Another prospect for detecting and treating early-stage AIDS infectionresides in the blood of patients with systemic lupus erythematosus(SLE).This autoimmune disease often occurs together with Mixed ConnectiveTissue Disease (MCTD), a combination that afflicts one in 2,000Americans. So said rheumatologist and molecular immunologistAngeline Douvas, principal author of a report in the March issue ofAIDS Research and Human Retroviruses. It describes her team'sdiscovery that antibodies to autoimmune disorders can block HIVinfection in vitro.Douvas, who heads a laboratory at the University of SouthernCalifornia (USC) School of Medicine, found that a 70-kilodaltonnuclear protein, a natural target of autoimmune antibodies that thebody produces in response to MCTD and SLE, mimics HIV antigens.The 70K molecule, Douvas told BioWorld, has extensive similarity tothe HIV envelope complex _ notably such epitopes as gp120 andgp41 _ which are the most frequent targets of AIDS vaccine researchand development.She cited examples of the 50-to-100 percent homology of theautoimmune mimic amino acids and those of the HIV surface epitopes.One 100 percent identical sequence, for instance, consists of glycine-glycine-aspartic acid-methionine; another look-alike stretch involvesserine-serine-serine-glycine-arginine. Antibodies recognize both theseand other strings of antigenic amino-acids in the autoimmune bloodand in the envelope proteins of HIV-positive individuals."Steps two and three in our research," Douvas said, "are to proceedfrom Petri dishes to animal models and then humans." In both steps,USC is collaborating with North American Biologicals Inc. (NABI) ofMiami.NABI is now funding Douvas' ongoing research and developmentbased on a pending patent her university filed last year. NABI's chiefexecutive officer, David Gury, told BioWorld that his company willacquire licenses to data in that patent when it issues. Meanwhile,NABI is preparing for therapeutic testing in chimpanzees "within thenext few months." Two or three animals, after receiving pooledimmune globulin from individuals with SLE or MCTD, will bechallenged with HIV.The endpoint of this study, Gury said, which is "absence of virus,"would then lead on to human trials. n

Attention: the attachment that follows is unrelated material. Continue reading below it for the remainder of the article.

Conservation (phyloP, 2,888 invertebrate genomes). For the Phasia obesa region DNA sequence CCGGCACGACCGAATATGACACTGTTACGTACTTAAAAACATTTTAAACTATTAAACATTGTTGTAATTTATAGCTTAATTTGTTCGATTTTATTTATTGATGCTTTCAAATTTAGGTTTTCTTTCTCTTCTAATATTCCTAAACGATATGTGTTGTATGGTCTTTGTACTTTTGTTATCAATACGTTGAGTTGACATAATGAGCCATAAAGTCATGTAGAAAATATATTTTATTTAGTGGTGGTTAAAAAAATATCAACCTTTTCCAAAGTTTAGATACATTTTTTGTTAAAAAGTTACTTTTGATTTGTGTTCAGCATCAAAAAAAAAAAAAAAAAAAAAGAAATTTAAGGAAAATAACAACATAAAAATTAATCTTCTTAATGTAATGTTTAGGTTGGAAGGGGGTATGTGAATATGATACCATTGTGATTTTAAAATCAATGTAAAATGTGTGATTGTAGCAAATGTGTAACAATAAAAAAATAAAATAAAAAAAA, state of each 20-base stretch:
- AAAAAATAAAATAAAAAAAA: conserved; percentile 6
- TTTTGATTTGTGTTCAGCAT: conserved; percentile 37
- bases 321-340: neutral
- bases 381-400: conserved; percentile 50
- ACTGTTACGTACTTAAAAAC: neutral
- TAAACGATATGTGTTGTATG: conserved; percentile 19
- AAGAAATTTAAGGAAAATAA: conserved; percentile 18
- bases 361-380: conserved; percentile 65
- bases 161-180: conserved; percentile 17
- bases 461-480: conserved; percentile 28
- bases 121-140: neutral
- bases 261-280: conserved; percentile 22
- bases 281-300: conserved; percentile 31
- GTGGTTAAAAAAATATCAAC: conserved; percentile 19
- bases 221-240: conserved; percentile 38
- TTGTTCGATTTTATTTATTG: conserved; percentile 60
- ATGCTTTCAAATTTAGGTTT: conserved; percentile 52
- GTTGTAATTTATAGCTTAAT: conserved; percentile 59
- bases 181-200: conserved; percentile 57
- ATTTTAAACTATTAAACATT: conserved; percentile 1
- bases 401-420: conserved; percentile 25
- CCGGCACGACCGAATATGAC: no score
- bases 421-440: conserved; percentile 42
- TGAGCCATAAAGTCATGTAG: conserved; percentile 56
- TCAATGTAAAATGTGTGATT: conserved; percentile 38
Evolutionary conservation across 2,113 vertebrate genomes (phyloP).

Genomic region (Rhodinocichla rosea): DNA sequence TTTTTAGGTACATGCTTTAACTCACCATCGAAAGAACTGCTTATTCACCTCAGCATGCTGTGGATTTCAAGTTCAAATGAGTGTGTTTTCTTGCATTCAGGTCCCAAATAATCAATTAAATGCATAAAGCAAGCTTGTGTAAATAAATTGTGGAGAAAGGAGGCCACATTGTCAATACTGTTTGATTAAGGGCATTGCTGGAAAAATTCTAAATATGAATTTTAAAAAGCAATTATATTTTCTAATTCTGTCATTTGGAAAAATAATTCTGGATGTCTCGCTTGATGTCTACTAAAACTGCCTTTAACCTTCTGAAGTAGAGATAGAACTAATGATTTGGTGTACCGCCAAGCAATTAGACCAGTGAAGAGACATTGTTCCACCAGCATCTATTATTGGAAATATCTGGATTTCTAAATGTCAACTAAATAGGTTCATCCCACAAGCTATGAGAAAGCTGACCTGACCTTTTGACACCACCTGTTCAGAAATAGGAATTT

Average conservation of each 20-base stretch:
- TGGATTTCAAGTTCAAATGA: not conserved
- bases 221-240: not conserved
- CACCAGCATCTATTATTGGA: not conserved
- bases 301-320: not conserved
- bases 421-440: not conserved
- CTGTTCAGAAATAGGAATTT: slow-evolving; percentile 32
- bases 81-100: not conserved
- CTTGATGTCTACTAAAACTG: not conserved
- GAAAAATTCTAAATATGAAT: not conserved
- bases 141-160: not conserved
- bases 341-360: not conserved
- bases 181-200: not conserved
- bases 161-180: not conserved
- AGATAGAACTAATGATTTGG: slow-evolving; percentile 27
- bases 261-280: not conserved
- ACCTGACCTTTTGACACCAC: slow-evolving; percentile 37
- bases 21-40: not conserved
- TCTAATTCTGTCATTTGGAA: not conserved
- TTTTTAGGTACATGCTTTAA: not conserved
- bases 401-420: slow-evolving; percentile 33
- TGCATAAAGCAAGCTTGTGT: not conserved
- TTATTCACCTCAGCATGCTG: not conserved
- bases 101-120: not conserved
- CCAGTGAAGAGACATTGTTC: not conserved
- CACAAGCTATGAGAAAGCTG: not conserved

-- David N. Leff Science Editor
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